TV review: Our David made the perfect Doctor Who

David Bradley was perfect as the grumpy first doctor William Hartnell. Photograph: BBC
29 Nov 2013 @ 7.21 am
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David Bradley was perfect as the grumpy first doctor William Hartnell. Photograph: BBC
David Bradley was perfect as the grumpy first doctor William Hartnell. Photograph: BBC

Review: An Adventure In Space And Time (BBC2)

The BBC loves an anniversary. When the corporation celebrated its own 50th birthday in 1972, one wag suggested that it would be like a drunk inheriting a brewery.

Last week’s special landmark was the golden anniversary of the first Doctor Who programme, broadcast on November 23, 1963. As ever, the Beeb rose magnificently to the occasion, bringing out the bunting amid much merry-making at Broadcasting House.

The highlight was An Adventure In Space And Time, a feature-length drama about the show’s genesis and the role of William Hartnell, the original Doctor. Hartnell’s career had pretty much gone bung since his days as a villain in such films as Brighton Rock.

My father recalled, in the late 1950s, booking tickets to see a play in which Hartnell was appearing at the old ABC television studios in Didsbury, Manchester. It proved an unnecessary precaution as there were only a dozen people in the audience.

Not an easy man to like (Hartnell I mean, not my dad) he described himself in An Adventure In Space And Time as “a legitimate character actor of the stage and film.” “This is variety,” he added, dismissing the idea of joining a children’s science-fiction show.

The clever way in which Verity Lambert, played engagingly by Jessica Raine, won him round was just one of many delights in a sure-footed show with a witty script by Mark Gatiss. “Anyone know how to make it go?” says one studio man when the Tardis controls fail to light up and make the correct time-travel noises.

It took Lambert and her team a fair while, sifting through their files and photos of actors, to come up with the right man to play the doctor.

It’s safe to assume that less time was spent recently coming up with York actor David Bradley (read our interview with David here). He was simply perfect in Space And Time. Not many actors can do irascible and vulnerable at the same time.

Back in 1963, Verity Lambert had much to prove. This was her first big break, to the horror of all the middle-aged men in the studio. Failure to produce a winning show would have ended her career hopes and dealt her sex in general a blow. “A woman? We tried one of those once and it was a disaster,” being the way things worked back then.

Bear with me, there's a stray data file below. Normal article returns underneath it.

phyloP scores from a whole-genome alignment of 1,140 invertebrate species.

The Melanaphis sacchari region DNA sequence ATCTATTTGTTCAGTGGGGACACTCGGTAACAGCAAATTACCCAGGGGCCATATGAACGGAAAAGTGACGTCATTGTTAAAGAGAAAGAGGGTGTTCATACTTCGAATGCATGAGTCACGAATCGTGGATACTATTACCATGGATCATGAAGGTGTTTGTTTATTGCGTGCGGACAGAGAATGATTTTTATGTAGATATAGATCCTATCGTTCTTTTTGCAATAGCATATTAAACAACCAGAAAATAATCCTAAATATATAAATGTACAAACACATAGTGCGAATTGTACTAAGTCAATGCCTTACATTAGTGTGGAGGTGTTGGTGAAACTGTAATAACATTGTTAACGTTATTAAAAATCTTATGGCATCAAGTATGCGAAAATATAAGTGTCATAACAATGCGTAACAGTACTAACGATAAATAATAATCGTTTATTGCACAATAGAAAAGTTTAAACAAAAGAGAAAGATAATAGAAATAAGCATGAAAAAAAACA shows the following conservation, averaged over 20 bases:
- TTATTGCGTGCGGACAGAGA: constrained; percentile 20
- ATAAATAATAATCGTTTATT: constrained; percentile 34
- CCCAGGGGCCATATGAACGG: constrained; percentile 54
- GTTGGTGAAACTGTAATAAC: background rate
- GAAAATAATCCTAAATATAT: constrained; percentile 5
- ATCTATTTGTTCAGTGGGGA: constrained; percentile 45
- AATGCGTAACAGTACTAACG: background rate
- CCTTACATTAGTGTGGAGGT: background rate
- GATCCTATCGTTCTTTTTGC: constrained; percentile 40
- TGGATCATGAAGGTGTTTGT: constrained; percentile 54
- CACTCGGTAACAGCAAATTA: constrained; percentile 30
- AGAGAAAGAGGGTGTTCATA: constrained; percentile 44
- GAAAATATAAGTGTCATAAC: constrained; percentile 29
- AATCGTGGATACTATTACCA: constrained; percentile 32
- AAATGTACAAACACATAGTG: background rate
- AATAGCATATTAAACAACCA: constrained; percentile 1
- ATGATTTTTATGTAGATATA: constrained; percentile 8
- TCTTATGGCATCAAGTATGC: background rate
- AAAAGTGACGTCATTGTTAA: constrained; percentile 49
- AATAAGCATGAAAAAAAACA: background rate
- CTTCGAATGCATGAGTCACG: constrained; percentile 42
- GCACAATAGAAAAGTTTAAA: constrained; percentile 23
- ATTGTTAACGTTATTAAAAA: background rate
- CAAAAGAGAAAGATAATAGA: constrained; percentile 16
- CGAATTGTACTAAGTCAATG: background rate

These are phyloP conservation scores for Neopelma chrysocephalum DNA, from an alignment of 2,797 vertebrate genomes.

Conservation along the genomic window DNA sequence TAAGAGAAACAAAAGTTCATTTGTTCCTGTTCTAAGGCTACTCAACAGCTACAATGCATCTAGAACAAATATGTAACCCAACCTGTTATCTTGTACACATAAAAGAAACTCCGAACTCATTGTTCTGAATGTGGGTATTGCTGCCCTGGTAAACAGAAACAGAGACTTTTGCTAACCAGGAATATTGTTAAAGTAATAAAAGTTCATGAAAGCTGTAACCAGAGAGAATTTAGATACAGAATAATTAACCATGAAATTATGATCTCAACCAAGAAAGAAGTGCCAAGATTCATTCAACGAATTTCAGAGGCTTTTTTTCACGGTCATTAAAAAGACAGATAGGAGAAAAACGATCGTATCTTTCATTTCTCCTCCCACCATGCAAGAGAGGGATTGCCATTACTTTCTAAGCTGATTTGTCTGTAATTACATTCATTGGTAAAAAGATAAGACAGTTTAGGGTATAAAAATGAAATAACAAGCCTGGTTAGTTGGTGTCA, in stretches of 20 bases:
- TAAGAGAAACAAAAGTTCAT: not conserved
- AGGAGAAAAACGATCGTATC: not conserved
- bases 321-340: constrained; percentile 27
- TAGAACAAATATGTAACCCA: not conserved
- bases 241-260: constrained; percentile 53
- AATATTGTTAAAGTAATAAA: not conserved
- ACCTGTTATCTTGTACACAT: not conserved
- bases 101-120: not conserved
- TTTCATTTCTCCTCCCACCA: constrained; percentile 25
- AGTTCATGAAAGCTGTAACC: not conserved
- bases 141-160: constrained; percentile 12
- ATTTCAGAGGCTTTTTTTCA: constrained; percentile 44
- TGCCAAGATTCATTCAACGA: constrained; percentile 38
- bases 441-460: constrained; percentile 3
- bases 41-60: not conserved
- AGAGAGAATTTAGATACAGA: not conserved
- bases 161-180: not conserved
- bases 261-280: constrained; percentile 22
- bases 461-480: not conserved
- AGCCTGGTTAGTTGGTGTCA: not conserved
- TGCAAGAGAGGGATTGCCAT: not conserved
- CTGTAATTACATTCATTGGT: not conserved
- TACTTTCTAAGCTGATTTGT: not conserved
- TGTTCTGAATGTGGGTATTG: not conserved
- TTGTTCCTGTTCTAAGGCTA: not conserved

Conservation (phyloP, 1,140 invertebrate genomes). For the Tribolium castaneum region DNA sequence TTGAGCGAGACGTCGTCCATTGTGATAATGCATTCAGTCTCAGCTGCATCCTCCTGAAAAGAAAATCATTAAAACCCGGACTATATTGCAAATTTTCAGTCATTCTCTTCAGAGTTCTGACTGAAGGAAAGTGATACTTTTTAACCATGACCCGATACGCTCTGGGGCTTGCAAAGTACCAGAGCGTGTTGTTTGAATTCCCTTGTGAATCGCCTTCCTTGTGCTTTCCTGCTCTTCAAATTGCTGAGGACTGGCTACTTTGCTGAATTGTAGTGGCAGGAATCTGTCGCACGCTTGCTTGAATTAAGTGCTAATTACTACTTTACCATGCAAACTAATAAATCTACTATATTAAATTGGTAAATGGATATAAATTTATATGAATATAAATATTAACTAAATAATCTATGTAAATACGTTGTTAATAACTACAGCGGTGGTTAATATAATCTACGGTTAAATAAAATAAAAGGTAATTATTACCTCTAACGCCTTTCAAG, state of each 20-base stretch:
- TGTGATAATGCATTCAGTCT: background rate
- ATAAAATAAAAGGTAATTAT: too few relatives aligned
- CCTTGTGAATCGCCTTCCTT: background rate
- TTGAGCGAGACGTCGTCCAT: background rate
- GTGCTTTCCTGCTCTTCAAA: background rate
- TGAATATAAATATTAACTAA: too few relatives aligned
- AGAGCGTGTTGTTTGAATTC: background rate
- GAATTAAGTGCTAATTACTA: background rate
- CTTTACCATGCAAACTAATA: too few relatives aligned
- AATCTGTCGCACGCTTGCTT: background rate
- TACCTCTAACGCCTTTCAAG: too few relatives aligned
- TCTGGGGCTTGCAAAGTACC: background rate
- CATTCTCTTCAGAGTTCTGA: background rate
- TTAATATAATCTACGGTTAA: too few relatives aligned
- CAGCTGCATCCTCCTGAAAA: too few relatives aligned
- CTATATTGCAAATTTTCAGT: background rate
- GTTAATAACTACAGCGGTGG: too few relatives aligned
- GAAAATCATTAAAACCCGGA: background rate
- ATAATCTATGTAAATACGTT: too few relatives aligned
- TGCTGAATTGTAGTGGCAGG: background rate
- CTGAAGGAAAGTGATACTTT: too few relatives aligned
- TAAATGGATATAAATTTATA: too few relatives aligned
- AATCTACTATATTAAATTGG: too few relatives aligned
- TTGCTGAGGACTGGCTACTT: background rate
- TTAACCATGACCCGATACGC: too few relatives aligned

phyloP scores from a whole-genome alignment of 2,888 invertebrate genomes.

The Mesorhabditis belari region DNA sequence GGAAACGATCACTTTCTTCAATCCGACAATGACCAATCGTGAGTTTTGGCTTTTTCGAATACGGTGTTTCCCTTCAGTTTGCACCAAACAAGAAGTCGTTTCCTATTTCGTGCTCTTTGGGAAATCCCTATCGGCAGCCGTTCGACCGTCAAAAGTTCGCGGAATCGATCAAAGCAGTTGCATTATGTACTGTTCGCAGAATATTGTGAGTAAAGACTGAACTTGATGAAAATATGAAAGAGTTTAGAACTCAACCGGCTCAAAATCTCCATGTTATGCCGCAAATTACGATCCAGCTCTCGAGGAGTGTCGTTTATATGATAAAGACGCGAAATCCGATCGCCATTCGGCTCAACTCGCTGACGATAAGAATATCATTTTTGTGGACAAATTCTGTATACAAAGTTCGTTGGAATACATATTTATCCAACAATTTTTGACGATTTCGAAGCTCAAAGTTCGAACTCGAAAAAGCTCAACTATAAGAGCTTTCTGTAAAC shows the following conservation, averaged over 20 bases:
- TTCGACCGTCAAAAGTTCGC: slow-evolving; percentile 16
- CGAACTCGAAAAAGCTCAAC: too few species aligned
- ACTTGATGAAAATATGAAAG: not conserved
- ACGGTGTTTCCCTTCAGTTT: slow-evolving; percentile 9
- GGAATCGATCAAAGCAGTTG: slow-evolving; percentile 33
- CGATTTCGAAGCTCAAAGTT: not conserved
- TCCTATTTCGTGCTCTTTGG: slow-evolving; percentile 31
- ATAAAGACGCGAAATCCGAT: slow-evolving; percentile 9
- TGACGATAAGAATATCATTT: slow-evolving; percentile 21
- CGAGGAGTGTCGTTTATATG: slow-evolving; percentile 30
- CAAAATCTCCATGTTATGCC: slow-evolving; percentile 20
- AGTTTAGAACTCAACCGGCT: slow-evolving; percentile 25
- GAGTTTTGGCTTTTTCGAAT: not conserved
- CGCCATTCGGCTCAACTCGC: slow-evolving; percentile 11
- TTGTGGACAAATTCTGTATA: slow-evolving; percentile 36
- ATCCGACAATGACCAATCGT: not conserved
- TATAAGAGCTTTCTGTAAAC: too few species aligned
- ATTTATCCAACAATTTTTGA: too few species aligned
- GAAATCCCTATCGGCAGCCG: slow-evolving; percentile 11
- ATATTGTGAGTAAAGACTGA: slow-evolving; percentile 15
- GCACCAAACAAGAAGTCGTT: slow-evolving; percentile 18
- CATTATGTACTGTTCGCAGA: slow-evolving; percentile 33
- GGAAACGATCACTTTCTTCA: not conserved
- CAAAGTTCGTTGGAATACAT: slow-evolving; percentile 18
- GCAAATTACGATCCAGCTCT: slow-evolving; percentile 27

Of course, pretty much the same thing applies to male non-Caucasians as Indian-born director Waris Hussein (Sacha Dhawan), who can’t get served at the bar, understands all too well.

Everything was spot-on (well, maybe the brief appearance of Matt Smith when Hartnell imagines the future was a trifle twee) from the period detail to the performances.

And we had two great stories – the difficulty getting the show up and running, alongside the rise and fall of its star as he becomes a big name again (while rediscovering some humanity and learning to love his granddaughter) before he is finally forced to quit as his mental faculties start to fail him.

I was wearing my scratchy Cub’s uniform but forgot all my troubles as I learned about the fourth-dimensional Tardis interior

The BBC does have good form for this kind of programme. A few years ago, the equally charming and poignant The Road To Coronation Street, about the conception and launch of the once-great soap opera (with Jessie Wallace from EastEnders showing that she would have made a far superior Elsie Tanner to Pat Phoenix) must have left programme commissioners at ITV sick that they’d missed a trick.

As I’ve said in this column, I am not a Doctor Who fan but I did love those early programmes. On the evening of November 23, 1963, I was glum because Manchester City had lost 3-1 at Newcastle.

I was wearing my scratchy Cub’s uniform but forgot all my troubles as I learned about the fourth-dimensional Tardis interior and saw the radiation thing going up to high.

As for the Daleks, turning the black and white screen to negative in subsequent episodes with their heartless “extermination and no questions asked” policy, that was as scary as it could get.

An Adventure In Space And Time brought it all back. It was wonderful TV nostalgia.